Implementing Jet Aircraft Training in a University Setting: Instructor Perceptions and Lessons Learned
School of Graduate Studies
This paper presents the findings of a phenomenological study of instructor pilot first-hand experiences when conducting training for collegiate flight students in a jet aircraft. While jet training has been conducted in simulators in the past, this was one of the first instances of training in an actual aircraft. A total of 22 students completed training in a very light jet aircraft during the spring semester of their junior year at the subject university. A group of four instructors conducted both simulator and flight training with the students. Surveys were used to collect data from instructors longitudinally throughout the length of the 16-week semester. At the conclusion of the training period, participants completed a structured interview. The results of those interviews suggested that students excelled in areas such as avionics programming, use of standardized operating procedures, and checklist usage. Students were challenged by the increased operating speeds of the jet aircraft, descent planning, and lesson preparedness. The instructors offered suggestions to enhance the course and provided a summary of the lessons learned.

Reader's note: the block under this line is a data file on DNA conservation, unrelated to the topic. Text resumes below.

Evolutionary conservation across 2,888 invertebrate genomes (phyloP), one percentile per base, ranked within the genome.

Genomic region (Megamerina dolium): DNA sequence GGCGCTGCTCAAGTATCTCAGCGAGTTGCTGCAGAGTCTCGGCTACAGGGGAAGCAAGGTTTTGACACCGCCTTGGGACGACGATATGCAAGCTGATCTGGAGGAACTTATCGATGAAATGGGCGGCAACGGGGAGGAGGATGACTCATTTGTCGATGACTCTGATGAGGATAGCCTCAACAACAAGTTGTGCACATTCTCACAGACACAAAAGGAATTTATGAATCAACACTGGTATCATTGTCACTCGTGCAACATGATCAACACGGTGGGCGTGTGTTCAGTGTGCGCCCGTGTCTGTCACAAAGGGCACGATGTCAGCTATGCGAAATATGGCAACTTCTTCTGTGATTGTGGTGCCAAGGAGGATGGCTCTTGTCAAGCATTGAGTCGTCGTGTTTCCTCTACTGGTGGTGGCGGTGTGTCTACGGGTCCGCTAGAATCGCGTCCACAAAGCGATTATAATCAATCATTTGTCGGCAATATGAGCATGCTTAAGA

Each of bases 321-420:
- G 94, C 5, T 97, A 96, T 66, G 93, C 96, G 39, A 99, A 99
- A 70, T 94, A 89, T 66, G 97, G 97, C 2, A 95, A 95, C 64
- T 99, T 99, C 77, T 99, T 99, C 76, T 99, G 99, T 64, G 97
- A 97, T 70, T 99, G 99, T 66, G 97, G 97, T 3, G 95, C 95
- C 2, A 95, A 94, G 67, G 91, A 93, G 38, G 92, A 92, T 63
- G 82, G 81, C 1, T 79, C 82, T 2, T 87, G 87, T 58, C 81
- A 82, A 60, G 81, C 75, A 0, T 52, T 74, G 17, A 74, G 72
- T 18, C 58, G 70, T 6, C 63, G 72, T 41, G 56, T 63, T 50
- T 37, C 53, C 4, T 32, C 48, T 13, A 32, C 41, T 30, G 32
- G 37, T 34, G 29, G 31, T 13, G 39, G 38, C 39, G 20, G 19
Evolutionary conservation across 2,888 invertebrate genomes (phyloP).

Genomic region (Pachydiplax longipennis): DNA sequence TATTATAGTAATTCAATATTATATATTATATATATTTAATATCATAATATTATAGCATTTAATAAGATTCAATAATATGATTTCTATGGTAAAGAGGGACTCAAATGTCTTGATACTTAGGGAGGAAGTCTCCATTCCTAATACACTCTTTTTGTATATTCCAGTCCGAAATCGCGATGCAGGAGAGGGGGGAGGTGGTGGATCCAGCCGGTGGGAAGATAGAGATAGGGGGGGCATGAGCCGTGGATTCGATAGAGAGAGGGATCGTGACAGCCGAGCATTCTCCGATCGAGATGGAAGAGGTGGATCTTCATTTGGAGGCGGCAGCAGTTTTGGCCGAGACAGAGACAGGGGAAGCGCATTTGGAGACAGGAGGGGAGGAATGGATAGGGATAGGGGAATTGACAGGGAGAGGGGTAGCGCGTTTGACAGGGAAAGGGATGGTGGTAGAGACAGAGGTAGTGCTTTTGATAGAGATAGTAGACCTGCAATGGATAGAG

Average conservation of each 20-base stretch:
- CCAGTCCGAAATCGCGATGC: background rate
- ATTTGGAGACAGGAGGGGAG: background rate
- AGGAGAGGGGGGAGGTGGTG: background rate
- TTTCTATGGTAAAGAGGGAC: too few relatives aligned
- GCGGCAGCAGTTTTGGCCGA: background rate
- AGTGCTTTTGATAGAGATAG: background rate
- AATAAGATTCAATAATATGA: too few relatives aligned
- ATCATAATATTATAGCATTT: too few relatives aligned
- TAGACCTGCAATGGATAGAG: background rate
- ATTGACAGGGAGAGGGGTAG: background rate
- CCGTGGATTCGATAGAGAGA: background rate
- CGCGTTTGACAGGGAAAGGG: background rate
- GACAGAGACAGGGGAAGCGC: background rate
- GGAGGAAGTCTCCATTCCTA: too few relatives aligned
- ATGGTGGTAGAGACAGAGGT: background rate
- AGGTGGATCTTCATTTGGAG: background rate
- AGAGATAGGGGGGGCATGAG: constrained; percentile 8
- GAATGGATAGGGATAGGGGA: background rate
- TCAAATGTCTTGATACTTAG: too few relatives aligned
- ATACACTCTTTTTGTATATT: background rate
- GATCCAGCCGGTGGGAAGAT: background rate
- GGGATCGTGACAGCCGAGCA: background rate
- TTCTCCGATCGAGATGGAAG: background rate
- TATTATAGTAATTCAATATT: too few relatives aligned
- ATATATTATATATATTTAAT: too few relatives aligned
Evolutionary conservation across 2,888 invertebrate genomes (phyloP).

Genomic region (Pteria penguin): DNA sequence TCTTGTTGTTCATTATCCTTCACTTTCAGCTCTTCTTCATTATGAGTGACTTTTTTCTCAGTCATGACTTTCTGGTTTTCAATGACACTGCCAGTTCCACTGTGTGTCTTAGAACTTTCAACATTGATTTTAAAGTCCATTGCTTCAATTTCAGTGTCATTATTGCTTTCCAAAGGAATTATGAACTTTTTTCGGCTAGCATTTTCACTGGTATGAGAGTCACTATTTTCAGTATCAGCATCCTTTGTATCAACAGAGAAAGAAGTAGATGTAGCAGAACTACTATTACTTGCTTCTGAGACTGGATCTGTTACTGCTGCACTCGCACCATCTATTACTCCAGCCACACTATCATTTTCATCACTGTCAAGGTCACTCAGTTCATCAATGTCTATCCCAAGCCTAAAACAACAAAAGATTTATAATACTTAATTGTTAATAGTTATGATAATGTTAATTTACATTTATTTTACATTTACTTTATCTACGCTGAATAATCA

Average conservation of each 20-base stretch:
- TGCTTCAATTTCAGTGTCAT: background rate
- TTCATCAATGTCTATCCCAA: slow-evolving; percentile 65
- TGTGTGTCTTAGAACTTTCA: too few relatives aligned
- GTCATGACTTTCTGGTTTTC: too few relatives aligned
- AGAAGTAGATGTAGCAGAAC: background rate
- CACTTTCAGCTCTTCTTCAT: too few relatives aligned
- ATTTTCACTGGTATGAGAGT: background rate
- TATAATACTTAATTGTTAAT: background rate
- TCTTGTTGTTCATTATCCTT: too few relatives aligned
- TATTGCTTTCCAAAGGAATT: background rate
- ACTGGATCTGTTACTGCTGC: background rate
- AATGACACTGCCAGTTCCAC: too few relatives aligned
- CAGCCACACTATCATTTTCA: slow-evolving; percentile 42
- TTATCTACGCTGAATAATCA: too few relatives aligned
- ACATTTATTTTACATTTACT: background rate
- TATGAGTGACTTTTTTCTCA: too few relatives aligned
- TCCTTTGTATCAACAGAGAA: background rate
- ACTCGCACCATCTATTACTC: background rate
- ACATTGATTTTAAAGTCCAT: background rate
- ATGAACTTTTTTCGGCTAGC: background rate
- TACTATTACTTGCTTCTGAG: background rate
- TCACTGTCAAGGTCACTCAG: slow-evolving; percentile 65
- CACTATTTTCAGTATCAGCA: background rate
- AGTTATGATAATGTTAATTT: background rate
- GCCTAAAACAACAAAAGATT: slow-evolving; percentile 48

Collegiate Aviation Review
University Aviation Association
Scholarly Commons Citation
Winter, S. R., Kirschner, J. E., Leib, S. M., & Fanjoy, R. O. (2013). Implementing Jet Aircraft Training in a University Setting: Instructor Perceptions and Lessons Learned. Collegiate Aviation Review, 31(1). Retrieved from https://commons.erau.edu/publication/1069
Dr. Winter was not associated with Embry-Riddle Aeronautical University at the time this paper was published.